In two short months I’ll have reached my 1-year anniversary in learning Krav Maga with Urban Tactics. It has been an interesting journey so far, and I expect that it will continue to remain so. As with any journeys there are experiences and observations that one faces along the way so I’m now sharing a few of mine.
First of all, the overall class has less of a formal dojo-type feel and more of a casual collegial group-training type of atmosphere. It could be due to the fact that the room is quite small in comparison to the number of students that often show up for class, but I suspect that it has more to do with the style of teaching that the instructors convey. It is a welcome change from the previous places in which I trained, because although the atmospheres there were also casual they were almost too much so, and bordered on the instructors being lackadaisical in their instruction. In contrast, the instructors in this Krav Maga class try to make it more fun, but also will impart a serious message that what the students are learning can be deadly and will carry serious consequences if applied inappropriately or improperly. They will speak of their own experiences in conflict situations with the objective of driving home the message to make the teachings more relevant. It is clear from the class that the instructors are passionate about what they know, and they are motivated to build this passion onto the students.
Secondly, the students themselves have made the journey unique. Given that the tools and techniques that we’re learning are violent and intense, one would think that this would invite a breed of students who also carry this attitude, and want nothing more than to fuel their testosterone-filled egos. However, I have been pleasantly surprised that this couldn’t be further from the truth and that the students are friendly, supportive, and are there to learn how to fight for the proper reasons of defending themselves and/or their friends/family, and not just so they can go out gang-banging on an alcohol and drugged-fueled Saturday night. It hasn’t been explicitly mentioned, but I suspect that if a potential student were to come to the class with this type of attitude, they would be filtered out and refused training by the instructors. In short, the collegial attitude of the students makes for the learning a very positive experience, which is not to be taken for granted given the seriousness of the subject.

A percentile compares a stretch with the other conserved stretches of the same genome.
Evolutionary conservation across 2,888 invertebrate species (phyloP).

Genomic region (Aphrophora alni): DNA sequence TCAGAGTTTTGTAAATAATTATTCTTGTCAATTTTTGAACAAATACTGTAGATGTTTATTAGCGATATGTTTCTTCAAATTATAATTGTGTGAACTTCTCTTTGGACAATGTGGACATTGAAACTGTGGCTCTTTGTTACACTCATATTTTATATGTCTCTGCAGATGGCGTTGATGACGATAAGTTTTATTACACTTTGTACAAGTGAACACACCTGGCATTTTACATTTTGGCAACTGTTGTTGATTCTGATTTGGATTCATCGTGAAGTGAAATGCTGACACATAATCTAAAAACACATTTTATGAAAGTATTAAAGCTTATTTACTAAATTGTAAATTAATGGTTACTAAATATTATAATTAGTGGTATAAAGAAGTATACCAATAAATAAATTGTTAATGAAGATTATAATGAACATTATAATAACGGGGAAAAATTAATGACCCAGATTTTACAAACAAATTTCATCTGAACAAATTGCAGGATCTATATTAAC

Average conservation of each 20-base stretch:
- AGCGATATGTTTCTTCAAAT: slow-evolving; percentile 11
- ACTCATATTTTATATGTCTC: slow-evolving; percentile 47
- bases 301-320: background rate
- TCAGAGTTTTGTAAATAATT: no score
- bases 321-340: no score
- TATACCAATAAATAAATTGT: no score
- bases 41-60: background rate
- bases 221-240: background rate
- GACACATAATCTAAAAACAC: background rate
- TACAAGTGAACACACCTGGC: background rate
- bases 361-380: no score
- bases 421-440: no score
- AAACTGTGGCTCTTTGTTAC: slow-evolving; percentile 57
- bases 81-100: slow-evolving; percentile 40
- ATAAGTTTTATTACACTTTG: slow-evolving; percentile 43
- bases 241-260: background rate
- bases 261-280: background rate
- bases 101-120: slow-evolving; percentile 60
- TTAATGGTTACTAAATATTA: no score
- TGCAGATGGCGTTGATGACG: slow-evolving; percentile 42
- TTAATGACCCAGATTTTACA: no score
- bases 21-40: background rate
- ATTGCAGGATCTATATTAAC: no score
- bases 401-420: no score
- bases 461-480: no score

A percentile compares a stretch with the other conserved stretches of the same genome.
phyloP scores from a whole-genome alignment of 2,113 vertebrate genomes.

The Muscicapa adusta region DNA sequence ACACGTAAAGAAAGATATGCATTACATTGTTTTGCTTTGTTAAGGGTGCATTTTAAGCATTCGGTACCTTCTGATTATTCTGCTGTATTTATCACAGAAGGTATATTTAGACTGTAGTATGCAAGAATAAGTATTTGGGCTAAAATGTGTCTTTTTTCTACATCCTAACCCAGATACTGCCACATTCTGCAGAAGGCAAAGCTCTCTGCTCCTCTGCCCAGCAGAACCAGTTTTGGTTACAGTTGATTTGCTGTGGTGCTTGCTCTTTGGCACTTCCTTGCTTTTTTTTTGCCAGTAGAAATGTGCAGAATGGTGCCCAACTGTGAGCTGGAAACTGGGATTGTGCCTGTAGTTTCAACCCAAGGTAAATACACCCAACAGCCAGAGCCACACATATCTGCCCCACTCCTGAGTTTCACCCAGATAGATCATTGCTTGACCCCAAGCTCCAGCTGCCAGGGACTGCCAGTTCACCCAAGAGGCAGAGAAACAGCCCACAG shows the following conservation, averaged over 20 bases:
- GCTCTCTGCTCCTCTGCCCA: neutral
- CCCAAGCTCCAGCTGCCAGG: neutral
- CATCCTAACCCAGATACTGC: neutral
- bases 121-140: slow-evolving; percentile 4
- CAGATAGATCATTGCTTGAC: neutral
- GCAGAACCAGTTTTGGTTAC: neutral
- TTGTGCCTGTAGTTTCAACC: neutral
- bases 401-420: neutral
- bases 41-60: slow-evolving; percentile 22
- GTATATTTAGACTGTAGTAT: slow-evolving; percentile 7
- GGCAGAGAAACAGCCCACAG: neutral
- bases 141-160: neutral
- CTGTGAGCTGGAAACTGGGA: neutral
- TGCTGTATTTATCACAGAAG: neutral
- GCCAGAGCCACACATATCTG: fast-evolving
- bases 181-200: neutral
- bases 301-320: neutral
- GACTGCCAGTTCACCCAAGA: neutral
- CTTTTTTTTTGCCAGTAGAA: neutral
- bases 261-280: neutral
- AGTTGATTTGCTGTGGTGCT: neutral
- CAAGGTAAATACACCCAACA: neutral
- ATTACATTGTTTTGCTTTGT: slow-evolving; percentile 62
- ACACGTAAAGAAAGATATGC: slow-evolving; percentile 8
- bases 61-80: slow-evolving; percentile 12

Lastly, incorporating sparring into the class is an experience unto itself. I have taken martial arts in the past where I have participated in tournaments, but they are very controlled environments and rules abound to keep things safe and within specific application of the techniques. The sparring sessions in these classes is raw and brutal, and more closely parallel what one would find in the street where there is no honour and no rules. With wearing the protective gear the sparring is still safe, but it’s as close to the high level of intensity and adrenalin-filled scrap that one would experience without facing the risk of serious injury. Personally, I find the sparring sessions to be the most intimidating, but also ultimately most rewarding, part of the lesson and an appropriate way to end the class.
Life changes, schedules change, and businesses come and go, so I know that taking Krav Maga will eventually be a period in my life in which I will look back and remember what it was like to learn one of the deadliest martial arts on the planet and, hopefully, be good at it. However, that time is in the future and until that day comes, I will continue to attend classes each week and build on the journey.
Written By: Warren C